The outcome of the patients with carotid arterial stenosis (with 2-year follow-up) and its correlation to their findings of CT perfusion.
Neurological complications occur with an overall frequency of 2.8% perioperatively. Although ultrasound imaging is an excellent modality for the risk assessment of carotid arterial diseases, no comprehensive information can be obtained with respect to the intracranial cerebral blood flow. Recent advent of computed tomography perfusion (CTP) imaging has made it possible to directly measure the cerebral blood flow at any intracranial region of interest. We describe here an efficacy of CT perfusion imaging in the preoperative settings for the risk assessment of neurological complications, especially in cases with carotid arterial stenosis/occlusion.
- computed tomography perfusion
- cerebral blood flow
- carotid arterial stenosis
Although overall mortality for patients undergoing coronary bypass graft surgery (CABG) has decreased by 23% in 1990s, the incidence of stroke perioperatively has remained unchanged . Some report suggests that perioperative neurological complications occur with an overall frequency of 2.8%, and an incidence rate of 0.9% in patients younger than 65 years, 3.6% aged between 65 and 74 years, and 8.9% older than 75 years . Additionally, the patient with a neurological complication has a ninefold increase in mortality . Carotid arterial disease accounts for approximately 10% of perioperative cerebral complications . Although ultrasound imaging is an excellent modality for evaluating the morphology of the carotid arteries with its excellent spatial resolution , intracranial cerebral blood flow dynamics cannot be assessed by the use of ultrasound. Here, we report that computed tomography perfusion (CTP) imaging is an efficacious modality for evaluating the intracranial cerebral flow.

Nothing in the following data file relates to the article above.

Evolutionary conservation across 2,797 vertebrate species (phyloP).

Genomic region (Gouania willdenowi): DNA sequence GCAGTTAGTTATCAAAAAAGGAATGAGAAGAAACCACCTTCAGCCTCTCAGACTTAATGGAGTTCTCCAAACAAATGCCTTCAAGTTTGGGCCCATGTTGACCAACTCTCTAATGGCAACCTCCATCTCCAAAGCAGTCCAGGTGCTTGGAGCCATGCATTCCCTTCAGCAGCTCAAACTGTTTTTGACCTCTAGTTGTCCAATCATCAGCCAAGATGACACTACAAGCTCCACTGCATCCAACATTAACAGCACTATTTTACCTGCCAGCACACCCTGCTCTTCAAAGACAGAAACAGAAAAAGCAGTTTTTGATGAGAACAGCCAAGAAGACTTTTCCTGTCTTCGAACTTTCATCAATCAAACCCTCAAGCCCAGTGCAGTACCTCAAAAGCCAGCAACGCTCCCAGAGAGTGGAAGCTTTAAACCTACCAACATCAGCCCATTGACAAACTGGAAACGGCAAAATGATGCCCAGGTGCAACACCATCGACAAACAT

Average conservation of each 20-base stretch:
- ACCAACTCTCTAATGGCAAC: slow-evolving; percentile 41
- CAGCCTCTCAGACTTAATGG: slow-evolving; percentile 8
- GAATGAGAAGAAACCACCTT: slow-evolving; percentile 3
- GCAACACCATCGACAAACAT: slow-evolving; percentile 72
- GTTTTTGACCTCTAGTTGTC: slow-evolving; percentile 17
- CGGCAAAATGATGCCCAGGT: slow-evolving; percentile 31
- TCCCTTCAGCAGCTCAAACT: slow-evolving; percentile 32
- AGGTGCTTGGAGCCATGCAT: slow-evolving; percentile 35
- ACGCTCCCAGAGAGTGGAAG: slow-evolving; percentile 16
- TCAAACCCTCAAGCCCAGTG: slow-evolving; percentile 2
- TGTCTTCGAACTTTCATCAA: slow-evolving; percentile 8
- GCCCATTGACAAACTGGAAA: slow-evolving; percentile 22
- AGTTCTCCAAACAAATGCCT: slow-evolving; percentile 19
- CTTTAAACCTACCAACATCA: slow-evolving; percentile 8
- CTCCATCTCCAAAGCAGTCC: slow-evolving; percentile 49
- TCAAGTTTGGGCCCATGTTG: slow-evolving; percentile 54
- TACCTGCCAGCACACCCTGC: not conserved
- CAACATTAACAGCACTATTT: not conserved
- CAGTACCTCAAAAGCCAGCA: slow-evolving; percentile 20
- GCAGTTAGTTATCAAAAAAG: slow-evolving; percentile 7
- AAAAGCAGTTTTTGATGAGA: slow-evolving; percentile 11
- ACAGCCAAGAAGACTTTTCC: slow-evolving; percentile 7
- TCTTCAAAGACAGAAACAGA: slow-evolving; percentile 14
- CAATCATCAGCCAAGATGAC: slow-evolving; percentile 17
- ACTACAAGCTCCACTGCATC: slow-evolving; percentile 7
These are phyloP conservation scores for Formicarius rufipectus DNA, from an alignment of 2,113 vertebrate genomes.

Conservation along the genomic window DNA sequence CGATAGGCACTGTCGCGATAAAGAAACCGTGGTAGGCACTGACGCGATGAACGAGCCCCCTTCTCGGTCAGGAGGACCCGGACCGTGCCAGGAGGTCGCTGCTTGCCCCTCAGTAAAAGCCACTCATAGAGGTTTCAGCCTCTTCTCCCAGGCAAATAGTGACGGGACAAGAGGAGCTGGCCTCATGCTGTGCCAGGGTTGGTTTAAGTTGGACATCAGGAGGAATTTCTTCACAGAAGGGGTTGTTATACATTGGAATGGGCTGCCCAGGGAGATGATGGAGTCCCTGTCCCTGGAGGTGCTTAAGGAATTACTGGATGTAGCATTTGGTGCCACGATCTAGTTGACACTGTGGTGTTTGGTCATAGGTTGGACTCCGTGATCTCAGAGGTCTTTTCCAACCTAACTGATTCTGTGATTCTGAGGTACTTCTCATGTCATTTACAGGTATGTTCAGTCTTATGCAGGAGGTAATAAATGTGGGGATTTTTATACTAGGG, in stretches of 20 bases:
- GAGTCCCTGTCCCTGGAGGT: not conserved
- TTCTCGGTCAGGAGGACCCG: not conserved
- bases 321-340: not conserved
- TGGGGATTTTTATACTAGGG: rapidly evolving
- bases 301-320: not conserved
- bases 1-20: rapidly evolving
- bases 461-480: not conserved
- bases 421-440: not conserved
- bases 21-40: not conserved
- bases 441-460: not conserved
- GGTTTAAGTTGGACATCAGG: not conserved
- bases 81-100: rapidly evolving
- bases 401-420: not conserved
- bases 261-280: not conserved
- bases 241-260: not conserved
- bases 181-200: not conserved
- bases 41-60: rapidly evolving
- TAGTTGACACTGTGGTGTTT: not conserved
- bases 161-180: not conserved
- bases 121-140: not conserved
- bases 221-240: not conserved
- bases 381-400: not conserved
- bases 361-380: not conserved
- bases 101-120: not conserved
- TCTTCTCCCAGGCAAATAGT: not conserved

In our facility, CTP imaging has been introduced in 2012, and 58 cases underwent its evaluation by the end of 2014. After obtaining an IRB (Institutional Review Board) approval, we have analyzed all the 58 cases, and identified 11 individuals who have been diagnosed as having carotid arterial stenosis/occlusion. We have measured cerebral blood flow (CBF), cerebral blood volume (CBV), and mean transit time (MTT) at the ipsilateral as well as at the contralateral hemisphere, and their correlation to the subsequent development of neurological events during the 2-year follow-up period was evaluated.
Of 11 patients, the decreased CBF at the ipsilateral hemisphere was noted in four individuals, and the other seven showed intact CTP findings. All the four patients who showed decreased CBF pattern and the one who showed normal CTP finding developed cerebrovascular diseases during the 2-year follow-up period. The rest of six individuals who showed normal CTP findings have remained otherwise healthy. We suggest that the decreased CBF at the ipsilateral side may predict the possible neurological complications in the patients with carotid arterial stenosis/occlusion. In patients with carotid arterial stenosis whose cerebral blood flow (CBF) has remained intact, the patients’ outcome has remained favorable, and they have remained otherwise healthy. By contrast, in patients whose CBF is decreased, they have developed severe cerebrovascular complications. The findings described here potentially indicate the possibility that CT perfusion findings may predict the perioperative outcomes in patients with carotid arterial stenosis/occlusion.